Do you base an ASRF Legend award for Bob Moule on his radical custom FJ Holden ‘Bobcat’, or his untiring effort into hot rodding administration both locally and nationally? As often happens, one links into the other.
We will concentrate on his admin role, a role that was far from his mind when he set out to build the Holden two door custom from his old FX street car. He in fact set out to build a sports car. In 1964 the Holden was cut in half, a slice taken out where the back door sat and the two halves were joined back together. He sectioned the doors 7 inches at the front and 9 inches at the rear to get the car low, pancaked the bonnet and lowered the firewall to suit. He was young and invincible and the new product called ‘bog’ allowed him to bypass welding and panel beating talent, yet still utilise his very fertile mind.
In 1966 the first South Australian Hot Rod Show was being put together by the SA Rod & Custom club. Bob, who at this point was building nothing more than a special, was asked by Warren Young if he would display Bobcat. He did, even though it was unfinished. He needed another 12 months to complete the mammoth but stunning project.
That first hot rod show was Bob’s introduction to hot rodding and he could quickly see that there were other guys out there who had similar thoughts to his. He joined the SA Rod & Custom Club in 1967 and didn’t take long to get involved administratively. He became President in 1968 of what was then a very large club of around 100 members. He remained President until June 1979. He was again club President in 1983 and stepped down in 1985.
These were very formulative years for the street rod hobby at both a club, State and Federal level. Bob was active in all those areas. The hobby needed a strong leader and was fortunate enough to have found such a person. At a club level, the SA Rod & Custom club boomed under Bob’s direction with well set up club rules, a neat dress code, sorting out the social members from the real enthusiasts, building the club truck and getting the club their first dedicated club rooms.
The club was renowned for the work it put into other events as well; a Barmera campout, movie nights at the Wayville Institute, the club magazine, Bob’s ever present leadership and the club’s strong visual presence at rod runs, including the very first street rod nationals.
“It was all to do with lifting the quality and image of hot rodding,” Bob stated.
Bob represented South Australia at the first major Australian Hot Rod Federation (AHRF) conference at Ashfield in 1969. He went on to be the South Australian representative for the hot rod side of the AHRF until the split in 1973, and then took on the role of State Director for the ASRF until 1983. He had a goal. He had very definite ideas on rodding and in particular, the show scene where Bob was well versed in how this side of the hobby worked, having displayed ‘Bobcat’ successfully in a number of shows around Australia. He was all for a National Hot Rod Show, upgrading local shows and getting better recognition for the winners.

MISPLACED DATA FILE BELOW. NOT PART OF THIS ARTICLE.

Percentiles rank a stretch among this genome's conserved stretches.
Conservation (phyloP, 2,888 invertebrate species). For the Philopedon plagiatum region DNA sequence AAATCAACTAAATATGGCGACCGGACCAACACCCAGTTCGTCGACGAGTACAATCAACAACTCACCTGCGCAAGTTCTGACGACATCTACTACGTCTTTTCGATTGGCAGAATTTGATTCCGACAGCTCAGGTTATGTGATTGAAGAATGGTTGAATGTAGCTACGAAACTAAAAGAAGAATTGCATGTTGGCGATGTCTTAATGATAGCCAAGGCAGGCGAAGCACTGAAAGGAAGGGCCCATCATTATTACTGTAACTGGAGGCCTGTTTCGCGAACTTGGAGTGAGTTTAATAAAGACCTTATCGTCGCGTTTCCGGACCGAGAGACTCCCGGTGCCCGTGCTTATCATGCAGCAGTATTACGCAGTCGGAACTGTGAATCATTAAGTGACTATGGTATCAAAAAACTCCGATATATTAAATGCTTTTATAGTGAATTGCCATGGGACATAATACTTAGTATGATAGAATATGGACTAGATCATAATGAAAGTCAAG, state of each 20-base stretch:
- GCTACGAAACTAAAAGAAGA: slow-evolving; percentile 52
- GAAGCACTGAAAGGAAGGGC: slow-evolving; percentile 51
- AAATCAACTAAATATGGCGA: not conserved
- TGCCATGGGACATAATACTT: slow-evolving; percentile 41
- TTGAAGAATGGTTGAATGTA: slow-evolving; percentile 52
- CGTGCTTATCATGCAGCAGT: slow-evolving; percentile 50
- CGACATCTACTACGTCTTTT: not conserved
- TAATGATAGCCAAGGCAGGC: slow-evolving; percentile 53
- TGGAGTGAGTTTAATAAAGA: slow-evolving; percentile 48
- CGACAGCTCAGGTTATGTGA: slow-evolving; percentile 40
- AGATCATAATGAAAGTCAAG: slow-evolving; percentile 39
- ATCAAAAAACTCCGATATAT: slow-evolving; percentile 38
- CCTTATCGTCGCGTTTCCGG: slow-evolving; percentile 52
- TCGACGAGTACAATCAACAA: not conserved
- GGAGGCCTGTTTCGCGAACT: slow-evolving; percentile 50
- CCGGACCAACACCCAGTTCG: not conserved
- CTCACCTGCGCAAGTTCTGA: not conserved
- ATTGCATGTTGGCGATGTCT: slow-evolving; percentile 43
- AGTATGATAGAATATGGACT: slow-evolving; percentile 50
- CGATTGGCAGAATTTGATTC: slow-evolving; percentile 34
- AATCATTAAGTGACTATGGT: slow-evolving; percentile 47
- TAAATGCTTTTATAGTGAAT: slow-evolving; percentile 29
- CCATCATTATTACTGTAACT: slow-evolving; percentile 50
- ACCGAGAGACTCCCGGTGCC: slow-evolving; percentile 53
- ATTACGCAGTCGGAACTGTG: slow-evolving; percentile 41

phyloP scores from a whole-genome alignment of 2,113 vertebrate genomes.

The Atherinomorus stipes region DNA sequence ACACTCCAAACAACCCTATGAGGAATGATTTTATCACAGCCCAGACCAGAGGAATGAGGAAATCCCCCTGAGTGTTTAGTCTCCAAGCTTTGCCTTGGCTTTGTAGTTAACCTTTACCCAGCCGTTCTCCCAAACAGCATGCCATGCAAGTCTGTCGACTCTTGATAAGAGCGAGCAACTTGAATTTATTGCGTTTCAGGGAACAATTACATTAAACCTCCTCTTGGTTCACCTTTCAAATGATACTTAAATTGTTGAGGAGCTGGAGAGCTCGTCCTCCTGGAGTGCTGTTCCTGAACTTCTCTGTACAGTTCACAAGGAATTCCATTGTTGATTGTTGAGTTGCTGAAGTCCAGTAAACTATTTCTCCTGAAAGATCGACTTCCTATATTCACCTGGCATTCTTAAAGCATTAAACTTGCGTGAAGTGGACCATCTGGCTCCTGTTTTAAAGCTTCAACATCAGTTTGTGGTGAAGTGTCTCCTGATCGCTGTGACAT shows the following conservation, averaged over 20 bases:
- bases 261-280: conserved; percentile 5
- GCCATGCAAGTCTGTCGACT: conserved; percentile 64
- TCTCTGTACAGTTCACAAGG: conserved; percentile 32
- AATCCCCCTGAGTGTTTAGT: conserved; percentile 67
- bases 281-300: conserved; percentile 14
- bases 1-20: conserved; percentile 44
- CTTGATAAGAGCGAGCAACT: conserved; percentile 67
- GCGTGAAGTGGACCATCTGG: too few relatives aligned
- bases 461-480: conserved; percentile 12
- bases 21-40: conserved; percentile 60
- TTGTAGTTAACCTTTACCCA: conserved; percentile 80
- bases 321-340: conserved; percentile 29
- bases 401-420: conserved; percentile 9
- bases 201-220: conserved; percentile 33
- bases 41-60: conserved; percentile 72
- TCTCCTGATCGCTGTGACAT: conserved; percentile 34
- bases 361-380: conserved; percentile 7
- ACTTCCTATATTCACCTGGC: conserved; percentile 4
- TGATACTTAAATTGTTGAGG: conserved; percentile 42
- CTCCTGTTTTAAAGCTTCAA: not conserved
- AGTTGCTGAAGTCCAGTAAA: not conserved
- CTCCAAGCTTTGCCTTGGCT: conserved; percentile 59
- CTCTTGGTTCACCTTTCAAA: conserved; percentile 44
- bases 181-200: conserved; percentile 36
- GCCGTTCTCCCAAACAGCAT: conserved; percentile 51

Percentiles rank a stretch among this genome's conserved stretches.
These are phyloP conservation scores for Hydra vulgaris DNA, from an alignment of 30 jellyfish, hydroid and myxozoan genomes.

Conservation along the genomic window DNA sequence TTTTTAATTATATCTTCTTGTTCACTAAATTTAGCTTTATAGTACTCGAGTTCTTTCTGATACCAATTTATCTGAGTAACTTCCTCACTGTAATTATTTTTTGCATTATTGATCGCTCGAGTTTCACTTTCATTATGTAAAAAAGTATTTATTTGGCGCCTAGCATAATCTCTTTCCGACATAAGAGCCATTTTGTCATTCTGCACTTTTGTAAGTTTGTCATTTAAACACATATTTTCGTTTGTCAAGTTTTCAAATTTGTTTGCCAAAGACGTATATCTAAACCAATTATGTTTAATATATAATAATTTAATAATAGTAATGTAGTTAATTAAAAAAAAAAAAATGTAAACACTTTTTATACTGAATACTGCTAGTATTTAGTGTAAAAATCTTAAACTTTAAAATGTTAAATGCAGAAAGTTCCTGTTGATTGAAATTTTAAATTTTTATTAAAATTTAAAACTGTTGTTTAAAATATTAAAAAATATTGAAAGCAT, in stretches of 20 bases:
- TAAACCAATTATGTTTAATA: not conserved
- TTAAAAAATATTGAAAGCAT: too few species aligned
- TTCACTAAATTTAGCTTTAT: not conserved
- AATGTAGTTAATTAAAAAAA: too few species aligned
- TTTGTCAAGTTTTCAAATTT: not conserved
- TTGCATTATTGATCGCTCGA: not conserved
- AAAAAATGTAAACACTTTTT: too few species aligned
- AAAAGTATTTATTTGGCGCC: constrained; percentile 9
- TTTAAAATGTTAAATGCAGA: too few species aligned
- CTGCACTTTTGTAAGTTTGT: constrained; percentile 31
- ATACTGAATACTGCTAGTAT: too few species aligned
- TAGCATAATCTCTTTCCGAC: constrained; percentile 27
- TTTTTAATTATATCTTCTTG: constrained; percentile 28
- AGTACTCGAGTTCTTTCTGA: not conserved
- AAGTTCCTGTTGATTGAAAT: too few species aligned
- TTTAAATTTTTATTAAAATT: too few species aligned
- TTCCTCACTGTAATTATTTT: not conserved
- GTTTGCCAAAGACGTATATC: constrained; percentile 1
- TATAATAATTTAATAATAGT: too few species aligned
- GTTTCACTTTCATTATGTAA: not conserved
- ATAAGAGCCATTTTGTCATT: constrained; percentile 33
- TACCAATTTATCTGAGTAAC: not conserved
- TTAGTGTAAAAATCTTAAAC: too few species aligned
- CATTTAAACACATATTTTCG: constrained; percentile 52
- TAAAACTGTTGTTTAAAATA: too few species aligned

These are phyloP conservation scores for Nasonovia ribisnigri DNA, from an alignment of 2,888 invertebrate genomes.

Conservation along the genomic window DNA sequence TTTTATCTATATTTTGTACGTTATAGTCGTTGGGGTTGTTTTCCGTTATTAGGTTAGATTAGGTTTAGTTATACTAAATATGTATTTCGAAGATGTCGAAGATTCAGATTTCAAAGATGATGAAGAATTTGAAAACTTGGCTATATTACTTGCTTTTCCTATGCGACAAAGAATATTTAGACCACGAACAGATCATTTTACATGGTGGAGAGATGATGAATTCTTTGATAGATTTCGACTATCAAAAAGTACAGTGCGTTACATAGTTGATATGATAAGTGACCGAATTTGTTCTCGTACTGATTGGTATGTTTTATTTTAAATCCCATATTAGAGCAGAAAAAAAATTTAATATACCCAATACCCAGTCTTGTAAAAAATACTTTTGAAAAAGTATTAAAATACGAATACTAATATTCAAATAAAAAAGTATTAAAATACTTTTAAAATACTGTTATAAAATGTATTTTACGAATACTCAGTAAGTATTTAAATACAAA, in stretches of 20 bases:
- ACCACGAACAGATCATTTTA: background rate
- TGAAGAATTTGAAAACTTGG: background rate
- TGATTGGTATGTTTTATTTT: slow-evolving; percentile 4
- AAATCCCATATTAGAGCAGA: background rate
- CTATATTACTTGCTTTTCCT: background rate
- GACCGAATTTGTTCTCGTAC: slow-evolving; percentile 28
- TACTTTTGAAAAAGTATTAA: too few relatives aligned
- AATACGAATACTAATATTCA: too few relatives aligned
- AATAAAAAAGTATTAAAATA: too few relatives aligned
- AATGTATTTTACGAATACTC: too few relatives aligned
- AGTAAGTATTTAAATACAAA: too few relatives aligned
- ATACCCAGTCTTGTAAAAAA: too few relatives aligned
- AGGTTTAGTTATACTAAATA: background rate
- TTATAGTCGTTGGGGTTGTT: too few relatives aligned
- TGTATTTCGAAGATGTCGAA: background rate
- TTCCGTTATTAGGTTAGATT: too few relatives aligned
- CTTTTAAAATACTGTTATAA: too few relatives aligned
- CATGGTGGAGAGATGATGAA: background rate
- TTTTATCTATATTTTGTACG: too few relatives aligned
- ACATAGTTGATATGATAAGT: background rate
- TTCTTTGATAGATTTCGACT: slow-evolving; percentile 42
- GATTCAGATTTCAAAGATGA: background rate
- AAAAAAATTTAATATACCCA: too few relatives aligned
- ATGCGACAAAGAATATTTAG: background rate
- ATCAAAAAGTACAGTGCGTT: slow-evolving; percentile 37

“Those early years were pretty demanding,” remembers Bob. “But a lot of good things were happening. Thoughts and ideas nationally were coming together. Clubs were less isolated and wanting to get involved.”
Bob was no doubt outspoken at times, but his drive was such that he aimed for positive outcomes. One of his fellow club members at the time, Tony Kuchel, had a serious run in with the Police that had set out to defect his legally registered Model T truck. Bob was disgusted with the way Tony had been treated and took it upon himself to meet with the Police as State Director to talk things over and work out a better system.
From that meeting and constructive discussion, both the Police and Bob agreed there needed to be some consistent written rules that both parties could reference. They listened and were prepared to help. The already established Technical Advisory Committee set out to establish the rules as to what was required to build a street rod legally. That became the TAC Building Manual. It was put together in conjunction with Government and has held street rodders to this day in high regard. That manual in an updated form was the basis for Queensland and WA building manuals and was the starting point for the current Street Rod Building Guidelines.
While Bob was active in hot rod politics, he was also busy during this period establishing Custom City, a custom paint and body shop with Tony Kuchel. He was also still actively building. Bobcat had been involved in an accident and it sat in a corner and a very tidy mild custom Customline was built and became his regular set of wheels.
Bob was quoted in a magazine as saying, “The future of hot rodding is great if we look after it.” That is as true today as it was in 1973. Back then, we were lucky enough to have an administrator that had such a vision and a drive to match it.
Bob is a worthy recipient as he guided us through those early formulative years by setting high standards. He helped clean up those early images of bad boy hot rodders and established protocols that for the most part are still in place today. While we may no longer wear a tie to meeting, there is still a strong club base and there are still productive meetings for the hobbies betterment being the main focus.
The hobby is, thanks to volunteers like Bob Moule. very heathy some half a century on.